When Pat Elflein elected to become Ohio State's next starting center, he turned to an old friend for tips on how to perfect the nuances at the position in hopes of becoming a solid staple in front of quarterback J.T. Barrett.
"Corey Linsley is back, I’ve been working with him, he starts for the Packers at center," Elflein said Feb. 17. "Just working on drills."
Linsley is the first center Urban Meyer inherited at Ohio State, an eventual two-year starter who earned first team All-Big Ten honors his senior year in 2013. Green Bay selected him in the fifth round of the 2014 NFL Draft, and now he is a constant of the Packer offense. He snaps to two-time league MVP and quarterback Aaron Rodgers.
And, like Elflein, he moved from guard to center at Ohio State. Linsley made the switch from guard/tackle to center in spring 2012.
"I think from a physical standpoint, center is probably a little ... there's different techniques," Linsley told Eleven Warriors Friday. "But the physical aspect of guard is a little bit more difficult than center."
Guards are asked to pull and make blocks on the edge more often than centers at all levels of football, tasked with stepping in front of hard charging linebackers to clear space for a ballcarrier. Centers do that too, but priority No. 1 is always the snap of the ball.
Elflein was Ohio State's backup center the last two seasons in the instance starter Jacoby Boren couldn't go. He didn't get much game action, though, so he turned to Linsley to learn the best ways to prepare and ultimately make the transition.
"Just having the ball in your hand, the stance is a little different, but I feel like it’s going great," Elflein said.
Players can switch positions to satisfy a team need or because they see their future at a different spot. Linsley is listed on Green Bay's official website at 6-foot-3 and 301 pounds. Elflein is essentially the same on Ohio State's — 6-foot-3 and 300 pounds.
So Elflein has the size, but nailing the technique to be the caliber of center Ohio State expects just takes time.
"I think it's just repetition. Going into practice with the mindset that you're going to get better today. Just perfecting your craft," Iowa center Austin Blythe said Wednesday at the NFL Combine. "That's what you gotta do, going from guard to center or playing offensive line and snapping the ball."
Blythe made the transition from guard to center in the spring of 2013 at the request of Hawkeyes head coach Kirk Ferentz. He blossomed into a pillar of Iowa's offense for three seasons, helping the Hawkeyes reach the 2015 Big Ten Championship Game and Rose Bowl.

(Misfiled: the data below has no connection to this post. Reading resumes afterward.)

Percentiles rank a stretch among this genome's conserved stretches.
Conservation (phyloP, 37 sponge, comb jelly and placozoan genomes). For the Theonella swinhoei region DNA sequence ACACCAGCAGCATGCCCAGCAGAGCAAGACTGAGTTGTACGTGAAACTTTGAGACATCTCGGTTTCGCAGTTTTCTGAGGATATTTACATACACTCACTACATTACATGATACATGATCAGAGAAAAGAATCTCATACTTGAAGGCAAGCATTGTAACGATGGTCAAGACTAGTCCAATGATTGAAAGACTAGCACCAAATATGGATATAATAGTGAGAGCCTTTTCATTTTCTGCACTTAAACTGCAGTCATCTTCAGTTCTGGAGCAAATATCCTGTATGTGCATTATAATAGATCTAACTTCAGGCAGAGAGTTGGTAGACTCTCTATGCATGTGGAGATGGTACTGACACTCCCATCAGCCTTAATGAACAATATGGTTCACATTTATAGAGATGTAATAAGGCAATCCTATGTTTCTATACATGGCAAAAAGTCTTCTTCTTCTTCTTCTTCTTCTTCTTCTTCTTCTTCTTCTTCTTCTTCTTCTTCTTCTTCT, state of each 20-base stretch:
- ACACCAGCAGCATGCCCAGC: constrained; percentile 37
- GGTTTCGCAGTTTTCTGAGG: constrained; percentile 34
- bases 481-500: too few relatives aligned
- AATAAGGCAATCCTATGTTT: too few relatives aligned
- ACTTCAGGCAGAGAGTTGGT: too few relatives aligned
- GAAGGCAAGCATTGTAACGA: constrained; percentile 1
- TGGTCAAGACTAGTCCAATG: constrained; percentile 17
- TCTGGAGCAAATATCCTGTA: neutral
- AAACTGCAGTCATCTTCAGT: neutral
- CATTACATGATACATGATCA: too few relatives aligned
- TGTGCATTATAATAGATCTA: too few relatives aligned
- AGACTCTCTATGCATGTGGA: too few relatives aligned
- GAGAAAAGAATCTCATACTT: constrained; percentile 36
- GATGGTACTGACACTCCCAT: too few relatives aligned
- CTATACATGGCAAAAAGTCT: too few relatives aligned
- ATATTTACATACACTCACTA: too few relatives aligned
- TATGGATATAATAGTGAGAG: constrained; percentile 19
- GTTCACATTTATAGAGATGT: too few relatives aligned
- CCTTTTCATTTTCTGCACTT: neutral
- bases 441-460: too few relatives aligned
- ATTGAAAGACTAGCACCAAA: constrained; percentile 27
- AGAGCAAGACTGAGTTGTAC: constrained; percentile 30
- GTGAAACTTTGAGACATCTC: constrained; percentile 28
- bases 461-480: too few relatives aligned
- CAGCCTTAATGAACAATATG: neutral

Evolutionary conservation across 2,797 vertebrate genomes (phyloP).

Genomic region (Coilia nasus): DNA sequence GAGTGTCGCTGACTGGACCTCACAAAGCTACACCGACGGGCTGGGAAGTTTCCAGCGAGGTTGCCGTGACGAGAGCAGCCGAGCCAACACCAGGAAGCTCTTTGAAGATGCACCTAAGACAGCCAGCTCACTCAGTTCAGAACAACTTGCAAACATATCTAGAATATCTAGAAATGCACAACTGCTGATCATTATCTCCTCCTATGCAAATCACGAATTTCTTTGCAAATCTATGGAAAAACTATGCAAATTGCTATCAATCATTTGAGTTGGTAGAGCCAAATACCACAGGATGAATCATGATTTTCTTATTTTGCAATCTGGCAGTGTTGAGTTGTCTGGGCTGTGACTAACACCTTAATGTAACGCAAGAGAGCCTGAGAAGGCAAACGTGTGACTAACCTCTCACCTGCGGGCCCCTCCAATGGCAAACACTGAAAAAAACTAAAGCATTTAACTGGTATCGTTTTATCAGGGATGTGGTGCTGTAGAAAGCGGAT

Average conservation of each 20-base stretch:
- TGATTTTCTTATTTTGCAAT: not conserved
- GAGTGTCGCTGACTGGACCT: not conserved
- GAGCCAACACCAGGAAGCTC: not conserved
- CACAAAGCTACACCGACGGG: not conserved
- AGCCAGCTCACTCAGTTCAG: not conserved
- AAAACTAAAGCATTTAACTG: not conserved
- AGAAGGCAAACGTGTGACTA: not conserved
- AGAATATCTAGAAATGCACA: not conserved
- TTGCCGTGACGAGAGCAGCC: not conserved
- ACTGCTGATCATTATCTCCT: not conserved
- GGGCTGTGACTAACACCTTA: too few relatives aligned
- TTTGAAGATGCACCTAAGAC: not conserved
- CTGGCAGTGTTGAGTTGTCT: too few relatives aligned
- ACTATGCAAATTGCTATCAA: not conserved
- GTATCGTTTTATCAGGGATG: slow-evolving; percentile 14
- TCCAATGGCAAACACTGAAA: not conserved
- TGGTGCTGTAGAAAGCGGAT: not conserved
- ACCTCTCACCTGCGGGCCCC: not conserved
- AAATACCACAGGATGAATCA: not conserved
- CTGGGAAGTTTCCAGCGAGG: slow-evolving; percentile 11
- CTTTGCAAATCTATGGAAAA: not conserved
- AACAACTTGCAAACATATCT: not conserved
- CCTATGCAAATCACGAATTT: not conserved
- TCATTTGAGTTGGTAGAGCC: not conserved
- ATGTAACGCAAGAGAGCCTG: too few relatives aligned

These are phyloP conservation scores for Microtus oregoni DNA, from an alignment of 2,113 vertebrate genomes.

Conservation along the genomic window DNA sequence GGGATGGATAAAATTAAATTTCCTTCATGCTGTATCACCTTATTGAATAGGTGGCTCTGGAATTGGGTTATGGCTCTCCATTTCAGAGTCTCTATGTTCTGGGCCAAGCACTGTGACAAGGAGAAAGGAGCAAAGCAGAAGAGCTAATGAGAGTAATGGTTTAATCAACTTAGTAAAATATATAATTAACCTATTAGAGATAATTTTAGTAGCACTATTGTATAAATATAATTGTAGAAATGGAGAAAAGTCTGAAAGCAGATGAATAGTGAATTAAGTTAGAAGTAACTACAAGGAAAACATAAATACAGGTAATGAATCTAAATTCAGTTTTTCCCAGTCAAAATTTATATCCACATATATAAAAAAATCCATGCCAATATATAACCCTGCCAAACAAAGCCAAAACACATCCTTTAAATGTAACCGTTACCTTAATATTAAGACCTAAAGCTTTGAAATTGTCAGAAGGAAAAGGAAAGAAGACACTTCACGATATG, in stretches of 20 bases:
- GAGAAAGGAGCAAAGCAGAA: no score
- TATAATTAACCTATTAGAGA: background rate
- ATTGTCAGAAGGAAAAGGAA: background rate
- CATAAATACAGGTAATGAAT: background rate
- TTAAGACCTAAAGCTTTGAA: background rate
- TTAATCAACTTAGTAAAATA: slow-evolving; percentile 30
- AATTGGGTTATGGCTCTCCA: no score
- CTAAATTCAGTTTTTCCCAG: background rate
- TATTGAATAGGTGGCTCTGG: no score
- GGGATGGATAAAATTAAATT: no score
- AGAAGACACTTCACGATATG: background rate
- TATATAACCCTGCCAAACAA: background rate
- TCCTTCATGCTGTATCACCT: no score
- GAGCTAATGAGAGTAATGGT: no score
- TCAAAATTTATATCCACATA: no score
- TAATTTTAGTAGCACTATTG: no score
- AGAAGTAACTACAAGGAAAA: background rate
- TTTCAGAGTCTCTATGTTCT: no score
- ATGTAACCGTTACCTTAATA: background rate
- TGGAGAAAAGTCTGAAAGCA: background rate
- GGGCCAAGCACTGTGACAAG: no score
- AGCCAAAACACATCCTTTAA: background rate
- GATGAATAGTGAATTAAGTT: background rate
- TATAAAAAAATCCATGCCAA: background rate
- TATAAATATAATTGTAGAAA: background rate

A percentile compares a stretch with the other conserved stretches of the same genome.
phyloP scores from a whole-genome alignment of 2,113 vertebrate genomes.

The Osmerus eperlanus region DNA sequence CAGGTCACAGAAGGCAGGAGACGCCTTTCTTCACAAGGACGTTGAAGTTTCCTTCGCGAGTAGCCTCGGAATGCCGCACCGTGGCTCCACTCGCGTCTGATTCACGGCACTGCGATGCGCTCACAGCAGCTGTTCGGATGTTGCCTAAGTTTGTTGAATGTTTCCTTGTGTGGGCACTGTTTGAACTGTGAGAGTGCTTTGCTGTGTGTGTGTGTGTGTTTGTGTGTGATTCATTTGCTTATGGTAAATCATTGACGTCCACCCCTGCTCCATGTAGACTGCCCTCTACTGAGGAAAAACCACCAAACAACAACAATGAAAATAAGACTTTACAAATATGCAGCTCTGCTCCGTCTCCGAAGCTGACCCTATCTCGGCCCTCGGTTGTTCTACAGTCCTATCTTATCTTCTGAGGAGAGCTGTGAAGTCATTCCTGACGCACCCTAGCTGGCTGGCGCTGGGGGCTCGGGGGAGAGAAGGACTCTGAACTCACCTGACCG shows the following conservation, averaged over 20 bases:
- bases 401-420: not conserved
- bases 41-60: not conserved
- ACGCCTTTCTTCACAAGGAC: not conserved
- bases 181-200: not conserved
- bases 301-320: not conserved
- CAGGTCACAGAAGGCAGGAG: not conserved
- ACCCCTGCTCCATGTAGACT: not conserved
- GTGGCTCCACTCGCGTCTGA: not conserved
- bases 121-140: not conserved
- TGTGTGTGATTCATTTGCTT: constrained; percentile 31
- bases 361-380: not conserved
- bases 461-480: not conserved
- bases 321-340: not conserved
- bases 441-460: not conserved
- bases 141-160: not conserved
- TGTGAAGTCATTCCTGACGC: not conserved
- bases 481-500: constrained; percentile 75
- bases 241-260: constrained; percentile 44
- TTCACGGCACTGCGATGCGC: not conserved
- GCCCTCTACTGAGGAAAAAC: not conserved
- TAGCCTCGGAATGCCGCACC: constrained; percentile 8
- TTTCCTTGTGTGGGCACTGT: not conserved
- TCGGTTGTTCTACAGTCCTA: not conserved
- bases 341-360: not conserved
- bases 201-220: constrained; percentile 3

The most lucrative center and guard deals in the NFL are nearly identical, at least in terms of salary. Miami's Mike Pouncey is set to make $8.9 million in 2016 at center, while Tampa Bay's Logan Mankins checked in with an $8.5 million salary at guard according to Spotrac.
So the difference in money at the two positions is negligible. That leaves team needs to drive the switch among players like Blythe and Elflein.
"I think I'm a huge team guy, but that's what Coach Ferentz wanted me to do and I happily obliged," Blythe said. "I think it's worked out a little bit."
“It's just a matter of Pat knowing the offense, which he does, and kind of commanding everything and making sure people know where the ID is, know where they're all going. Pat has the skills, the intangibles if you will, to do that. He's got everything that you're looking for in a center.”– Corey Linsley
Elflein is of a similar mold, which is why he turned to his good friend and the man Urban Meyer dubbed as "The Apex" after his first two seasons as Ohio State's head coach.
"It's just a matter of Pat knowing the offense, which he does, and kind of commanding everything and making sure people know where the ID is, know where they're all going," Linsley said. "Pat has the skills, the intangibles if you will, to do that. He's got everything that you're looking for in a center."
Linsley said he's been showing Elflein various stretching techniques and drills he uses as a center in Green Bay, as well as working at the latter's explosion and hand placement after the snap of the ball.
"You're at a disadvantage with your snap hand," Linsley said. "You're snapping the ball, obviously, so you're going to be a second late. So using your off hand is pretty important. We've been working on that a little bit."
Elflein is an excellent guard — there's a reason he was a two-time All-Big Ten player at the position. He could have entered the NFL Draft, but chose to return and be a team captain and leader for Ohio State in 2016. Now, he's taking the necessary steps to put in a similar type of performance at center.
"I’ve lost a little bit of weight, I’m quicker, stronger so I feel like it’s going to be a great transition and I’m excited about it," Elflein said.
"He's a helluva guard, had the opportunity to leave but chose not to," Linsley added. "I think the most important reason he's moving to center is being the oldest guy and being the smartest guy now, most experienced on that line, he's in a position to kind of direct it."